Near-disaster almost kept you out of the playoff. With a one-stroke lead on the 72nd hole, you hit both your drive and your approach into Barry Burn.

That was my worst hole of the week, but the tee shot didn't bother me. Anyone can hit a bad tee shot, especially on No. 18 at Carnoustie, the toughest hole in golf. But after I hit my approach shot in the water, I thought I'd lost. I'd choked. It was over. I was utterly embarrassed. I'd let everyone down. I wanted the ground to open up and swallow me. But my caddie [Ronan Flood] talked me through it.

What did he say?

[Laughs] He used every cliché in the book: "It's not over yet…One shot at a time…Let's just finish and see where we are…" A barrage of statements. He was talking as we walked toward the green. For the first 50 yards I wanted to throttle him. For the second 50 yards I was listening. And for the last 50 yards I was believing him. He helped me get back in the zone. It was amazing. You never get back in the zone after doing what I did on that hole. Yet I did.

His pep talk helped you hit a good pitch to get up and down and salvage double-bogey, good enough for a playoff with Sergio.

Right, and I hit that pitch like I was a kid showing off. Like, "Watch this, lads." After hitting two in the water! He helped me put those water shots behind me. At a corporate outing months later, I was saying to the people, "I thought I'd lost the Open, but my caddie believed in me." Ronan looked at me and said, "I thought you'd lost the bloody Open, too -- I was just doing my job!"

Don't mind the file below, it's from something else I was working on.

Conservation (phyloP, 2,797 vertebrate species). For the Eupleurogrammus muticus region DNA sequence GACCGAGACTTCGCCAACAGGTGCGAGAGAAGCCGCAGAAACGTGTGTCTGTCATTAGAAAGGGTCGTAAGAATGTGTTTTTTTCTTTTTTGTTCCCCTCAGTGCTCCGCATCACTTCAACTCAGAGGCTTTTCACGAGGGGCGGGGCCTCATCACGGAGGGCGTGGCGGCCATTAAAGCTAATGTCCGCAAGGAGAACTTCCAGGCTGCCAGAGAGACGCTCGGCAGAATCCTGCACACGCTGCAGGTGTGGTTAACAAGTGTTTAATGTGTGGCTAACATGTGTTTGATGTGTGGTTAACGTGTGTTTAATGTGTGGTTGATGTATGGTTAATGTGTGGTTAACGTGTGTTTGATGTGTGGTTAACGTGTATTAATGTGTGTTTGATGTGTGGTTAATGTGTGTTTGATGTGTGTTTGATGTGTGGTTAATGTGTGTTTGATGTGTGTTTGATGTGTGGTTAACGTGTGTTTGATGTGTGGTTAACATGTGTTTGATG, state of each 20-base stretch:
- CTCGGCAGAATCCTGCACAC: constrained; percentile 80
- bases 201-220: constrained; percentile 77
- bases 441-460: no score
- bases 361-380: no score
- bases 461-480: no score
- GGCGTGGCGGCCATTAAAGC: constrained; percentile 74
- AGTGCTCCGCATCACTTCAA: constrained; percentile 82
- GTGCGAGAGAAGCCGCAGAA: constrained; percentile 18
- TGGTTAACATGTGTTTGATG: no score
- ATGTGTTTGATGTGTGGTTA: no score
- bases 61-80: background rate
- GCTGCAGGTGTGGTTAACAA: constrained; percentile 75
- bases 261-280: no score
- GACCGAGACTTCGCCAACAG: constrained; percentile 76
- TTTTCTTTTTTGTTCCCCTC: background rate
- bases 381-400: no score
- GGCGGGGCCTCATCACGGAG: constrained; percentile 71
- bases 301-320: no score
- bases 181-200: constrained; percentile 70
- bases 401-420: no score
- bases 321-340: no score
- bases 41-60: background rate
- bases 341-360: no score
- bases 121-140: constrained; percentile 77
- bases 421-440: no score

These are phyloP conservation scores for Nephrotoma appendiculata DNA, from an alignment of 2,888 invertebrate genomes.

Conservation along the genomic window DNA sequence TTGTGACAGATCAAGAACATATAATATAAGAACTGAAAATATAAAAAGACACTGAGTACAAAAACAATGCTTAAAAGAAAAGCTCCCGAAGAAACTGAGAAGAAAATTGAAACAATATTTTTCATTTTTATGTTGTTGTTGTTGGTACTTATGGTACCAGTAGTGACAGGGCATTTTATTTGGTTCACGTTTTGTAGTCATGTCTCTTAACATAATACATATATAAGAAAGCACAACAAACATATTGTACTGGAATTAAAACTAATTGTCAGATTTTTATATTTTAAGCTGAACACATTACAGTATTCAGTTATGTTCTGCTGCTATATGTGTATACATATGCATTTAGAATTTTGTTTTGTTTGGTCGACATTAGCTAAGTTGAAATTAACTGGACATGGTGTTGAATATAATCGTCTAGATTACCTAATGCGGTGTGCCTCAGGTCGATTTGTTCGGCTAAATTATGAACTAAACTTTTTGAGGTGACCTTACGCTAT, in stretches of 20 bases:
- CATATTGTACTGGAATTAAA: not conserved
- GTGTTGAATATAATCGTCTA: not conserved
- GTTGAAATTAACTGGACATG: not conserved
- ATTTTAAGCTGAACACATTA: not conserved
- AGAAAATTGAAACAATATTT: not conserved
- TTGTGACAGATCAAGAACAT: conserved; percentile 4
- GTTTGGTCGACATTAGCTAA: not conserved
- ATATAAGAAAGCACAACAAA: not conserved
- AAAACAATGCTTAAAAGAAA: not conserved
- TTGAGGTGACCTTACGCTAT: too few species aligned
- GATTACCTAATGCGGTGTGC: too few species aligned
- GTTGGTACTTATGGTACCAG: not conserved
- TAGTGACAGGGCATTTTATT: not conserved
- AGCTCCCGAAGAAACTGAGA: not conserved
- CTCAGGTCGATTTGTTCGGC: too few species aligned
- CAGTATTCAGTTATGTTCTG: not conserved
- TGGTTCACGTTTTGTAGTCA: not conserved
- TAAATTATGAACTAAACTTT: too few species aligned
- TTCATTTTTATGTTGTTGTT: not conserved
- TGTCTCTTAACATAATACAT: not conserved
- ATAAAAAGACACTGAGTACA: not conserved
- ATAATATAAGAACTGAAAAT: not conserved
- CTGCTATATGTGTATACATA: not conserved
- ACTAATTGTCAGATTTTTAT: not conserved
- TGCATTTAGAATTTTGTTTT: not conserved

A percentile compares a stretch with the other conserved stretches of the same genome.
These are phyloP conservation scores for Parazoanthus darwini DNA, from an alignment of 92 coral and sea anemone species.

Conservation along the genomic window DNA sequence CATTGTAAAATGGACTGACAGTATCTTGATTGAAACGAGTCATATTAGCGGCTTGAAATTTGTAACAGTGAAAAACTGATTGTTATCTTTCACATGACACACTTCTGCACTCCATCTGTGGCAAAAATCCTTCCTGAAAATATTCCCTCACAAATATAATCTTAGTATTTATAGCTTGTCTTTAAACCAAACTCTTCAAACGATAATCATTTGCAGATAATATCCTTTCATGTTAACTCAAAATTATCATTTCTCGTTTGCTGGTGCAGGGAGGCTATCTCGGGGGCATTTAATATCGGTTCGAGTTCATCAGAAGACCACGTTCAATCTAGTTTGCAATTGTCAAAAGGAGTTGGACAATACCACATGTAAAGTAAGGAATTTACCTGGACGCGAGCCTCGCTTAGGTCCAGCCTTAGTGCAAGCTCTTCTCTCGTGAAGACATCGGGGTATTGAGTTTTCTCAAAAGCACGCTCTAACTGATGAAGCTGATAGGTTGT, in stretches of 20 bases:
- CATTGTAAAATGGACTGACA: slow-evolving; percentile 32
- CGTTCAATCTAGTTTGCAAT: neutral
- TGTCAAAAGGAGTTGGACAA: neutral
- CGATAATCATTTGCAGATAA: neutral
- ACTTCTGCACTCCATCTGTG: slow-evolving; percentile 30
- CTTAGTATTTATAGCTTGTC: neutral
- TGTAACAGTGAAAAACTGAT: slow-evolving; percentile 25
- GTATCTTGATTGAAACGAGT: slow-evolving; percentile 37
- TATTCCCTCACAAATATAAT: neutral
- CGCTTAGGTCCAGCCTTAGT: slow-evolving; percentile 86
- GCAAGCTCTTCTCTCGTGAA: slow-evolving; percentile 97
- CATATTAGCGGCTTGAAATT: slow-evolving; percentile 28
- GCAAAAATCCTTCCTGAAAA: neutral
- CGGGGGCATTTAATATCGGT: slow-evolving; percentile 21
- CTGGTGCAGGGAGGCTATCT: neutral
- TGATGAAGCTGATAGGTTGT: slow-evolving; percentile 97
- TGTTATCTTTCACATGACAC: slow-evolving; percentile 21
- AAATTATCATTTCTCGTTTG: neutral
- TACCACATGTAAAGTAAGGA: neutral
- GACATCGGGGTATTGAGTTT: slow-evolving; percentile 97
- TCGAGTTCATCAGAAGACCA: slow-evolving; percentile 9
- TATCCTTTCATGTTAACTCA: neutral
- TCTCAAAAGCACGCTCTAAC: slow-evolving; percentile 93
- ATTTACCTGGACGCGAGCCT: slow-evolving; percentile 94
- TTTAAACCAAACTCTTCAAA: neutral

Your playoff with Sergio didn't seem all that warm and fuzzy. And memorable exchanges with him?

We didn't have a lot to say. The most memorable exchange was no exchange.

When did it sink in that you were a major champion?

In the middle of the night that night, I woke up, and the Open trophy was there on a table at the end of the bed. I woke up my wife and said, "Look! There's the trophy. It wasn't a dream." And she said, "Just go back to sleep."

Tiger played in that British Open, but injuries kept him out of the 2008 British and '08 PGA Championship, both of which you won. Does it bother you that he wasn't there for two of your three major wins?

No. Not in the least.

Wouldn't it have been more special to win those titles with the World No. 1 in the field?

It doesn't worry me. First off, I'm the only one who has a better stroke record than Tiger when playing with him -- at least as of a couple of years ago. I've beaten him when it wasn't significant, and he beat me down the stretch at Firestone [in 2009]. Whether or not he's in the field, you still have to beat the best guys that week. I'm only interested in results. Wins. Hard facts. I still had to beat 156 guys who aren't gonna pack and leave if Tiger's not there.

How do you assess Tiger's game today?

I think he passes Jack for 19 major wins. Time is on his side. He's still the best player in the world. He mightn't be as dominant, but look at his last four majors -- in contention in all of them. His game is suited to winning majors, and if he plays great, he definitely wins. The difference today is that his "B" game doesn't win majors anymore. Other players have improved.